Deconstruction & Developing the Community ReUse Center Model
Ms. Cohen will discuss the cost-prohibitive challenges associated with the labor-intensive activity required for deconstruction and how a non-profit structure allows for tax-deductions for donated materials and sale of retail merchandise are critical components for success. In addition she will address the environmental benefits, powerful economic and social benefits that are realized through the Community ReUse Center model.
Speaker: Justin Green, Program Director, Build it Green!NYC
How to Avoid Wood Mulch Contamination
Concurrent Session A
Do you think you know what Zero Waste is? Is it unattainable or a realistic goal? What types of waste management methods are included? Who is achieving zero waste in the real world, how is it done, and why does this represent the first paradigm shift in the field since 1988? This session answers these questions and more.
Moderator: Tom Lynch, Environmental Engineer 3, NYSDEC
Planning for Zero Waste and Making it a Viable Alternative to Disposal
This session will clarify the basis for optimism and definition of the term Zero Waste as well as explain the elements of long-range planning for a zero waste goal illustrated by municipal case studies.
Going Zero Waste
Speaker: Michael Finnegan, Esq, CEO, Continental Organics
Concurrent Session B
Communications: How to Market Your Program
Communication about municipal waste reduction and recycling programs works best when it is dynamic and continuous. In this session, a successful marketing consultant will lay out some of the key concepts and tools to educate the community about recycling programs and opportunities. Then we will hear about tools available through Keep America Beautiful’s new recycling campaign. Finally, municipal representatives will share some experiences communicating about their recycling programs.
Moderator: Gary Feinland, EPS2, NYSDEC
Planning and Managing Interactive Projects and Programs
KAB’s “America Recycles” Promotional Campaign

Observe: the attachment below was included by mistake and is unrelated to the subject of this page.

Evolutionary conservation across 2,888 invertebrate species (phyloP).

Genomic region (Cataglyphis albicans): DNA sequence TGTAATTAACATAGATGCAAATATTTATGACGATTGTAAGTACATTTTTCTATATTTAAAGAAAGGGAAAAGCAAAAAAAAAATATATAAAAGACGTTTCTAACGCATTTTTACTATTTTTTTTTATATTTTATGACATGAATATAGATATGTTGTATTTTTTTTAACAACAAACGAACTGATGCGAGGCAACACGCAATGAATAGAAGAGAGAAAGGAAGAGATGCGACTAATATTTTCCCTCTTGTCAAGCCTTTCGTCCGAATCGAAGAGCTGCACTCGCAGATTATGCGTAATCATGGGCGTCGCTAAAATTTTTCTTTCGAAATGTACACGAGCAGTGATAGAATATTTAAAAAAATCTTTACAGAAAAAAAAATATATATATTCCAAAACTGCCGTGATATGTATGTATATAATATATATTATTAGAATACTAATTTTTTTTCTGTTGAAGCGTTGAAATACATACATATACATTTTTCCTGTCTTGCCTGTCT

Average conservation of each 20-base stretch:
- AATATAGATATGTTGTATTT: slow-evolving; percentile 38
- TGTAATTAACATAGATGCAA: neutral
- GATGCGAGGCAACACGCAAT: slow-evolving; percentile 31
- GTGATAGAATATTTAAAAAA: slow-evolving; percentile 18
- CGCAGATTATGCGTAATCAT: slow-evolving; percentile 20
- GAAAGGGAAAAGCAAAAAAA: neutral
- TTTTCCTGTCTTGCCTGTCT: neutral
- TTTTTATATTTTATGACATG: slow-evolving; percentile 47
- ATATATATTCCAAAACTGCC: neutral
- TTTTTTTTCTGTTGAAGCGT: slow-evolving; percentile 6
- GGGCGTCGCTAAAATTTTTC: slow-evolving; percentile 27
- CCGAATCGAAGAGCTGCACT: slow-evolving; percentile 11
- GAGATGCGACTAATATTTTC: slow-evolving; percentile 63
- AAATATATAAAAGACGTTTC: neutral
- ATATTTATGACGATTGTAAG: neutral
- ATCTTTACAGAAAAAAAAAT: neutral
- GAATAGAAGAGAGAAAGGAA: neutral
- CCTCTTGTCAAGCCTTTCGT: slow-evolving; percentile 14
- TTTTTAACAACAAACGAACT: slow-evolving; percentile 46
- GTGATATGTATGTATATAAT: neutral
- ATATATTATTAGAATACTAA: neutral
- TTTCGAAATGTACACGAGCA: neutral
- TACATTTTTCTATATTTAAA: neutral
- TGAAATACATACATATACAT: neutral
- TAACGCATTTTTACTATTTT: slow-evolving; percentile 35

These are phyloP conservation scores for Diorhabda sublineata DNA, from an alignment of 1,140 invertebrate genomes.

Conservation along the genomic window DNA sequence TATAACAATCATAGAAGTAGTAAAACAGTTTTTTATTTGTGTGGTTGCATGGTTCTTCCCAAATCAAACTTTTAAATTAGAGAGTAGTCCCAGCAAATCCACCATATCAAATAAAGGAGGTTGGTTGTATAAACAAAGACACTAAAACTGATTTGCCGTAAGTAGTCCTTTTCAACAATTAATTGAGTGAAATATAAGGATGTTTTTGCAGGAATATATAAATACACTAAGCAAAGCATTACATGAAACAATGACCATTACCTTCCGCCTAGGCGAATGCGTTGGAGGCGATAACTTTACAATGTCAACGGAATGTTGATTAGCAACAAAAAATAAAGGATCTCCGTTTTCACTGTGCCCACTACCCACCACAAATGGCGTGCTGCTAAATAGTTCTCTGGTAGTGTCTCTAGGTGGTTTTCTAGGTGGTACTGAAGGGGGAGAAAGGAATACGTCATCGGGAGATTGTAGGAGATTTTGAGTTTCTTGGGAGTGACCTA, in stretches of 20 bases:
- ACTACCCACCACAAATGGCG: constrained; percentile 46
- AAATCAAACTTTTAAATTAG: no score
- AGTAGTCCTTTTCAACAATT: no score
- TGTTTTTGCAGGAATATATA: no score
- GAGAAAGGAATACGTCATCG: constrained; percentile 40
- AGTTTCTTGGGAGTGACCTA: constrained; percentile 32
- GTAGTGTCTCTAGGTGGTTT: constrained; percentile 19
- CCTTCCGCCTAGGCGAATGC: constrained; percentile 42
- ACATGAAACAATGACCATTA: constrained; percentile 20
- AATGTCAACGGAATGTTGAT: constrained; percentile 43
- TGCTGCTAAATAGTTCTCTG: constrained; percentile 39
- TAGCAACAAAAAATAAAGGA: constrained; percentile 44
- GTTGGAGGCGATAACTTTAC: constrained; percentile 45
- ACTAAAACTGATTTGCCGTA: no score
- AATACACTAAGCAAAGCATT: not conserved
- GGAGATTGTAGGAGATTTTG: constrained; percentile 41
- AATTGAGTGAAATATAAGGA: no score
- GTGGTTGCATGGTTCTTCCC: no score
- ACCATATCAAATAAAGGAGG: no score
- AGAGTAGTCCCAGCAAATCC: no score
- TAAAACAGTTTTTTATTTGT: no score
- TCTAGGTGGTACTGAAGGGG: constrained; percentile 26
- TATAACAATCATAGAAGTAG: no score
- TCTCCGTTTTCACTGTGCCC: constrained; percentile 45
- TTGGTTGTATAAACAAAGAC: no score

Successful Municipal Education and Outreach Programs
Expanding the Team with Friends and Neighbors
What are our neighbors are up to, anyway?
Moderator: James Gilbert, Member, NYSAR3 Board of Directors
Materials for the Arts
Materials for the Arts is New York’s premiere reuse center, providing a way for companies and individuals to donate unneeded supplies to thousands of nonprofit organizations with arts programming and public schools. The Reuse Alliance is a national organization building a community of like-minded individuals and organizations across the country that is revolutionizing the way we look at waste.
Northeast Recycling Council
The Northeast Recycling Council is a regional non-profit organization that works on sustainable materials management through innovative programming, research, and education. It offers targeted assistance to individual communities and businesses to help address specific questions and needs.
Pennsylvania Recycling Markets Center
An introduction to the Pennsylvania Recycling Markets Center, and how the RMC facilitates minimization of barriers to develop end markets for Pennsylvania recycled materials.
Lessons from PROP
Learn how Professional Recyclers of Pennsylvania, a sister organization to NYSAR3, has conquered its challenges, continues with its successes, and forecasts goals that keep us going.
Speaker: Lauren Hayman, Analyst, MidAtlantic Solid Waste Consultants and Board Member, Professional Recyclers Of Pennsylvania (PROP)